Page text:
1. When the Arctic (or Antarctic) upper stratosphere warms the equatorial upper stratosphere cools. This should be expected given the thickening of the atmosphere at the equator and a slight outward movement of the zone of heaviest ionization. That we see this activity suggests a significant plasma presence in the equatorial middle and upper stratosphere.
2. Relating the timing of warming events shown in figure 11 to the date of their occurrence in figure 6 we see that, as the upper stratosphere warms at the pole, the AO index increases, confirming a loss of surface pressure at the pole. This warming of the polar atmosphere, greater with altitude is consistent with a reduced flow of NOx from the mesosphere via a weakened night jet.
3. Going back to figure 6 we observe a cooling of the air in the lower profile as the polar upper stratosphere warms suggesting a commencement of a general uplift of the entire polar air mass. This is consistent with an increased flux of ozone into the troposphere on the margins of the night zone, a lowering of surface pressure there, cloud loss and increased surface temperature. This is the warming dynamic. Call it ‘Global Warming’ if you like but please recognize that it is reversible.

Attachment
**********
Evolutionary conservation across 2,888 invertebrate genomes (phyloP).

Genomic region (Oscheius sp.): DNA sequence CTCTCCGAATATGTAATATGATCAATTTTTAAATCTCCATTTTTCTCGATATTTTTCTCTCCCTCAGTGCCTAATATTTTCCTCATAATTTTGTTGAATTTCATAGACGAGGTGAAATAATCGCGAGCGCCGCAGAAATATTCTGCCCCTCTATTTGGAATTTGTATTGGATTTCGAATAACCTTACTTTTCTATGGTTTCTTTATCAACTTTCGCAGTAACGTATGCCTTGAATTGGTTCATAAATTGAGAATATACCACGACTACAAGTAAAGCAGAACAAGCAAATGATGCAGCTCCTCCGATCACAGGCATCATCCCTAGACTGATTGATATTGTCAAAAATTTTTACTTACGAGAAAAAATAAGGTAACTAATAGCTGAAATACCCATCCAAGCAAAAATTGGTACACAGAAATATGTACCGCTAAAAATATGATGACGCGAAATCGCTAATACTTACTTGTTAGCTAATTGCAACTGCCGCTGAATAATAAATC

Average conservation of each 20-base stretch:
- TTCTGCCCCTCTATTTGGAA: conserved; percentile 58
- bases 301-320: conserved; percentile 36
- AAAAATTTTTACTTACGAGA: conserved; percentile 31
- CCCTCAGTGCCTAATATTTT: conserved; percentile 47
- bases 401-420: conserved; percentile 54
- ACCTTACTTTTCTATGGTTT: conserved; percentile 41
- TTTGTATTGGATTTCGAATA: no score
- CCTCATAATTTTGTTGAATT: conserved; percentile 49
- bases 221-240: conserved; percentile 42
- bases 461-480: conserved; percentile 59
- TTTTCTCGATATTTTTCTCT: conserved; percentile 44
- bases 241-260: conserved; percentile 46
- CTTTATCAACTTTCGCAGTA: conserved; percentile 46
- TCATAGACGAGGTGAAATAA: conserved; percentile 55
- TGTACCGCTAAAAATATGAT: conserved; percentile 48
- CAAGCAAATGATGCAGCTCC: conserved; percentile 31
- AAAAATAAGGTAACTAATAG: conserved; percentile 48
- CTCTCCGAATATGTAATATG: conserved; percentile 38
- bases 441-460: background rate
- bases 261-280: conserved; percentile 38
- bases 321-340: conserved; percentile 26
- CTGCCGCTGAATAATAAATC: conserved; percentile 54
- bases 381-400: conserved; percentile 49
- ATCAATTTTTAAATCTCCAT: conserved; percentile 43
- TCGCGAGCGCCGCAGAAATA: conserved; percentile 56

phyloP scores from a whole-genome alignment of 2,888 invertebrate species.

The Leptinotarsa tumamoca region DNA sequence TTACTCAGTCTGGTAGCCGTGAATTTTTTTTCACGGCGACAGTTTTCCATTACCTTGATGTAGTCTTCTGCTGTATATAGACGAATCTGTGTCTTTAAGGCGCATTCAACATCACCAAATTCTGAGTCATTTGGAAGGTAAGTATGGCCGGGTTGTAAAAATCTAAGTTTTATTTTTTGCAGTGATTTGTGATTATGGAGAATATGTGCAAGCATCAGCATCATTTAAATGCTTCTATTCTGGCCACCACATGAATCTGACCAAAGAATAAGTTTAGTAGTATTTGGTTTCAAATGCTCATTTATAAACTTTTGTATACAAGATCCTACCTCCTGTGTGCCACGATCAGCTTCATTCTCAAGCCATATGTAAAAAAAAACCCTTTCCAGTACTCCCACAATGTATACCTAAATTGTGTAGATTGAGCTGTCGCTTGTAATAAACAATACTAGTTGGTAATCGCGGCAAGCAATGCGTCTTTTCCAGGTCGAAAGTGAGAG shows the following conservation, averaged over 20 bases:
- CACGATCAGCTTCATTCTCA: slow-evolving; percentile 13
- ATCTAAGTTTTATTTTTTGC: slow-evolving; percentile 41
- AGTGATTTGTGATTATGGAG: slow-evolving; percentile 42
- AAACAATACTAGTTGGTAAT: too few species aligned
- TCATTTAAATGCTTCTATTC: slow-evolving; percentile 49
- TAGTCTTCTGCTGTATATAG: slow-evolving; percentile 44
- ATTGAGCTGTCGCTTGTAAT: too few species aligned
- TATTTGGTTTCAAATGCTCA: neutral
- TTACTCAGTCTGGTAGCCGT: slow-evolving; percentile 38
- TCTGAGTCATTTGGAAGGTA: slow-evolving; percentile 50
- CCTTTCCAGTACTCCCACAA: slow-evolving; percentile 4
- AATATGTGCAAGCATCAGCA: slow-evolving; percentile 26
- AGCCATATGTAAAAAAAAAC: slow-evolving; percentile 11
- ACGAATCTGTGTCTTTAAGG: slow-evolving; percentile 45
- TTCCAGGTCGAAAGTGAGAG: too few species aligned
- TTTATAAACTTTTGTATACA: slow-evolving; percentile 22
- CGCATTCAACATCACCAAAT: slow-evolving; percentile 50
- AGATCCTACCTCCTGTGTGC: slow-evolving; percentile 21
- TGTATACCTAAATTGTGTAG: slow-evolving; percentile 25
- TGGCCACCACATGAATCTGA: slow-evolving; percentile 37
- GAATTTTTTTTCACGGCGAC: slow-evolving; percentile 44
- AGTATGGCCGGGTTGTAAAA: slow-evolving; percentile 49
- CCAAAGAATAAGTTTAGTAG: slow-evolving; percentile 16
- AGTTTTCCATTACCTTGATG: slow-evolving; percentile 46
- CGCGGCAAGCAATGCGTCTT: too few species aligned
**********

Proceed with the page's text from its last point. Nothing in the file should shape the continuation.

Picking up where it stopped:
How much of this coupling of the stratosphere and the troposphere is maintained over summer when the cold point in the stratosphere descends? To assess this we can simply look at the pattern of geopotential height anomalies at 200hpa (upper troposphere) that are a product of the descent of ozone. We must bear in mind that no month or season can be ‘typical’ and the concept of an ‘average flow’ is inappropriate at anything less than the time scale required for the complete evolution of the phenomenon. Our records are not long enough to support such an analysis. However, flux in wind strength in the southern high latitudes, a direct consequence of pressure change at 60-70° south latitude, suggest an evolution over a period of at least 120 years.